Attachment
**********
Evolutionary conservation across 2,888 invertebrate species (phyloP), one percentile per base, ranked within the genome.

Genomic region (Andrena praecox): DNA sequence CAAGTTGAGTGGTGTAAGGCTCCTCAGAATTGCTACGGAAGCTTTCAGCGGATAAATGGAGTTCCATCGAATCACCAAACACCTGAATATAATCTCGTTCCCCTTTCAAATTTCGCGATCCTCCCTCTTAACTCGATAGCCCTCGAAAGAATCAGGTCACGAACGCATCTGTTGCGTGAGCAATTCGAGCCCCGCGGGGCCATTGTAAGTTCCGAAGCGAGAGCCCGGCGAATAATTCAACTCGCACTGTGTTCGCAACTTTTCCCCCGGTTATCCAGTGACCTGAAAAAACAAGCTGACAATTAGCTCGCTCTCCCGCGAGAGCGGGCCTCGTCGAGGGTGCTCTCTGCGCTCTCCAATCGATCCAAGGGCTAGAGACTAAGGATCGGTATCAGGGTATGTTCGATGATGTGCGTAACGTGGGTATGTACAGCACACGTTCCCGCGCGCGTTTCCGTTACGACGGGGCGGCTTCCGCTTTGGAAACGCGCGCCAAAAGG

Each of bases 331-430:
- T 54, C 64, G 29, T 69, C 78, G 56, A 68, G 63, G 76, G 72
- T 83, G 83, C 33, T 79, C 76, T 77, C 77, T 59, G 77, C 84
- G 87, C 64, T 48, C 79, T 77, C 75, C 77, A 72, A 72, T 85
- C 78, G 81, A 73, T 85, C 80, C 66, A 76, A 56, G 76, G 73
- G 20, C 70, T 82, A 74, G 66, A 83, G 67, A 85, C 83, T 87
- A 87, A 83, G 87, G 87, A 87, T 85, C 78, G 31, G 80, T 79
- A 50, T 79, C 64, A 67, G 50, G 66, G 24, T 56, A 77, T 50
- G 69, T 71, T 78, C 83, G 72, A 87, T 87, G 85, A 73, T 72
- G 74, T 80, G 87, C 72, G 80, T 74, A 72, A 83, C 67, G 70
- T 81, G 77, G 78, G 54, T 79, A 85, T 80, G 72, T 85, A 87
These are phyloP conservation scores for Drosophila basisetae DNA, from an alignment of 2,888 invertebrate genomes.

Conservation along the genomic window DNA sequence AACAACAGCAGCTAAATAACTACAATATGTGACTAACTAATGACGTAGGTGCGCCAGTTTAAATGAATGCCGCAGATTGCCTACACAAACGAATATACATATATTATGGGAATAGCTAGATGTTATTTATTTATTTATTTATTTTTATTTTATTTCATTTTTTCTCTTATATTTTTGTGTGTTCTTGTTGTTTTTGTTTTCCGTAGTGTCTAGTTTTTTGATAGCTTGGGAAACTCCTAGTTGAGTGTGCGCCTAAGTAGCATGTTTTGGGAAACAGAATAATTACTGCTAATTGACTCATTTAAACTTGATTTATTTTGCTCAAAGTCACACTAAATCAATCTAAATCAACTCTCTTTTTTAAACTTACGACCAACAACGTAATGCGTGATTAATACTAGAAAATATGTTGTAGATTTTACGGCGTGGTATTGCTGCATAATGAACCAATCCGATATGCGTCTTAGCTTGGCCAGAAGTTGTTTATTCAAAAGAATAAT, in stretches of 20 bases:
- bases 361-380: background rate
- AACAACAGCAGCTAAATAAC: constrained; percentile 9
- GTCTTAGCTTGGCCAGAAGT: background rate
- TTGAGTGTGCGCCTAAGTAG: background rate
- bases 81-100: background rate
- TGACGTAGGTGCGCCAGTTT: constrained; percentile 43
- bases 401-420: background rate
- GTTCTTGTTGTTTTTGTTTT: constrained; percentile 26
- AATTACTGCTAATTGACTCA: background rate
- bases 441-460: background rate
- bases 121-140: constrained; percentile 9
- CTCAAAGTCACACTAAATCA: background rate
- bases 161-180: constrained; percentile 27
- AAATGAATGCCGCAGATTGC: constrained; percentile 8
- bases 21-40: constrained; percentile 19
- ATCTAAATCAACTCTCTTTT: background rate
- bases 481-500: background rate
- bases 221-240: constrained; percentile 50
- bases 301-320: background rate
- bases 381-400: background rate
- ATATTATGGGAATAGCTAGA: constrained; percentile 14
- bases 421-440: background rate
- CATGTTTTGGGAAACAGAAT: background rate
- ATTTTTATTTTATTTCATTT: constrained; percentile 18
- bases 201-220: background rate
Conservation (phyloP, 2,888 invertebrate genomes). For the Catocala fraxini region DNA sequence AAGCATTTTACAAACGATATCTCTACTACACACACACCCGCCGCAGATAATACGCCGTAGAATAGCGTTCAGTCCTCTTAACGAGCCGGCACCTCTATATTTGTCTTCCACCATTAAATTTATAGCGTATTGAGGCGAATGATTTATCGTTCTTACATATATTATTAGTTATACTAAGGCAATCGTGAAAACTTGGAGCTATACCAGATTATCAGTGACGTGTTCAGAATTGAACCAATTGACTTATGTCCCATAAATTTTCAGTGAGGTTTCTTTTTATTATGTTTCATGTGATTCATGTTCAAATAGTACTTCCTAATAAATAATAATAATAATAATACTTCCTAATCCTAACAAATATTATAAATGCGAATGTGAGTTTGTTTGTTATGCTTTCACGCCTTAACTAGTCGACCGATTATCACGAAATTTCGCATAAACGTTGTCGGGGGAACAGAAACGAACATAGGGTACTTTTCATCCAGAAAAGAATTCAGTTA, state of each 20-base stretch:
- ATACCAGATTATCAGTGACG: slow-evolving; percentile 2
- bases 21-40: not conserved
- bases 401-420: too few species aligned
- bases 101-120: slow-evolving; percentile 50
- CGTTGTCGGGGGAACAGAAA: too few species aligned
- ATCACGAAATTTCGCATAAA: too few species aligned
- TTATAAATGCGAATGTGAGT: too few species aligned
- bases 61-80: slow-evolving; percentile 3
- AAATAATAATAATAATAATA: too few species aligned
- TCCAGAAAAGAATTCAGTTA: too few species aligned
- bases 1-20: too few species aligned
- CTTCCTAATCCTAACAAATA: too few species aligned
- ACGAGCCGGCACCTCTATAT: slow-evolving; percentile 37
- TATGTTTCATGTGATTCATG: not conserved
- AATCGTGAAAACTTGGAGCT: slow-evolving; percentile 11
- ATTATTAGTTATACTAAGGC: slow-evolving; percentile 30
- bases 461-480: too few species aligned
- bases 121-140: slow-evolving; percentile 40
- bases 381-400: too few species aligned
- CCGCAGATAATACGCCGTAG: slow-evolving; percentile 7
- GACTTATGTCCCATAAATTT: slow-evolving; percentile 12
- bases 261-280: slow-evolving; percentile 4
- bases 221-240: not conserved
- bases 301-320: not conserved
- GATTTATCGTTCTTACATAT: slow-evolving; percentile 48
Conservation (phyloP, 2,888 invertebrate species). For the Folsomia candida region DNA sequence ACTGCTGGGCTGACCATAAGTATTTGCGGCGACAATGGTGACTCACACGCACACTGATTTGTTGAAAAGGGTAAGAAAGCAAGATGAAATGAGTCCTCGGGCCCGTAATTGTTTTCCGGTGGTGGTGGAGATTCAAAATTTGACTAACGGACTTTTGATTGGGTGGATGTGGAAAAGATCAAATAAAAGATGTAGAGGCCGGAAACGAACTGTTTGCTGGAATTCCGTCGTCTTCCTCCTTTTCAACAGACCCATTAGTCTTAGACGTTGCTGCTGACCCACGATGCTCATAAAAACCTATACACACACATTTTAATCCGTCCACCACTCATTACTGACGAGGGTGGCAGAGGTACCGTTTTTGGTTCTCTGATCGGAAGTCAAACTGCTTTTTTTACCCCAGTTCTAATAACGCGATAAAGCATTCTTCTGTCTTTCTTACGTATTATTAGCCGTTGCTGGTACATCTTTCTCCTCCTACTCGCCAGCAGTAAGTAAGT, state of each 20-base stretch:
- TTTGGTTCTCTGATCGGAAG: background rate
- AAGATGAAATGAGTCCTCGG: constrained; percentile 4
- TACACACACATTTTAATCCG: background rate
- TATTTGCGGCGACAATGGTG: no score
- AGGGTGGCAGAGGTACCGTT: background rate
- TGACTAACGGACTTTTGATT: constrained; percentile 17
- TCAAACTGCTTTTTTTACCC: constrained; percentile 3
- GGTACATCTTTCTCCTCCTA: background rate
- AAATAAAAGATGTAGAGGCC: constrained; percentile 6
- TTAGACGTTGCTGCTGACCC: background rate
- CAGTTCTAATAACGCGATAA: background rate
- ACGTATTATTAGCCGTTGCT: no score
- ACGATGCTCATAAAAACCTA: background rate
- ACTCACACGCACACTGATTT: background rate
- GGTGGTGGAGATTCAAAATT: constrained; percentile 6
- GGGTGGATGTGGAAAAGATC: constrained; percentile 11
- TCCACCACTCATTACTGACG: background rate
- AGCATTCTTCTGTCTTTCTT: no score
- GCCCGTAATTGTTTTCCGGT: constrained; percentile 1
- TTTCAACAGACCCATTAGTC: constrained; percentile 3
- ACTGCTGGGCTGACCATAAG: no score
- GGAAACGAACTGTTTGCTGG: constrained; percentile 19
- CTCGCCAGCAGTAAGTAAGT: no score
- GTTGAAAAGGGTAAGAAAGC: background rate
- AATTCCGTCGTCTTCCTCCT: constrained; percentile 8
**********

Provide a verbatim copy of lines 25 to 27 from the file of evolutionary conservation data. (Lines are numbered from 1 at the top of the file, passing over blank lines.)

- bases 441-460: background rate
- bases 121-140: constrained; percentile 9
- CTCAAAGTCACACTAAATCA: background rate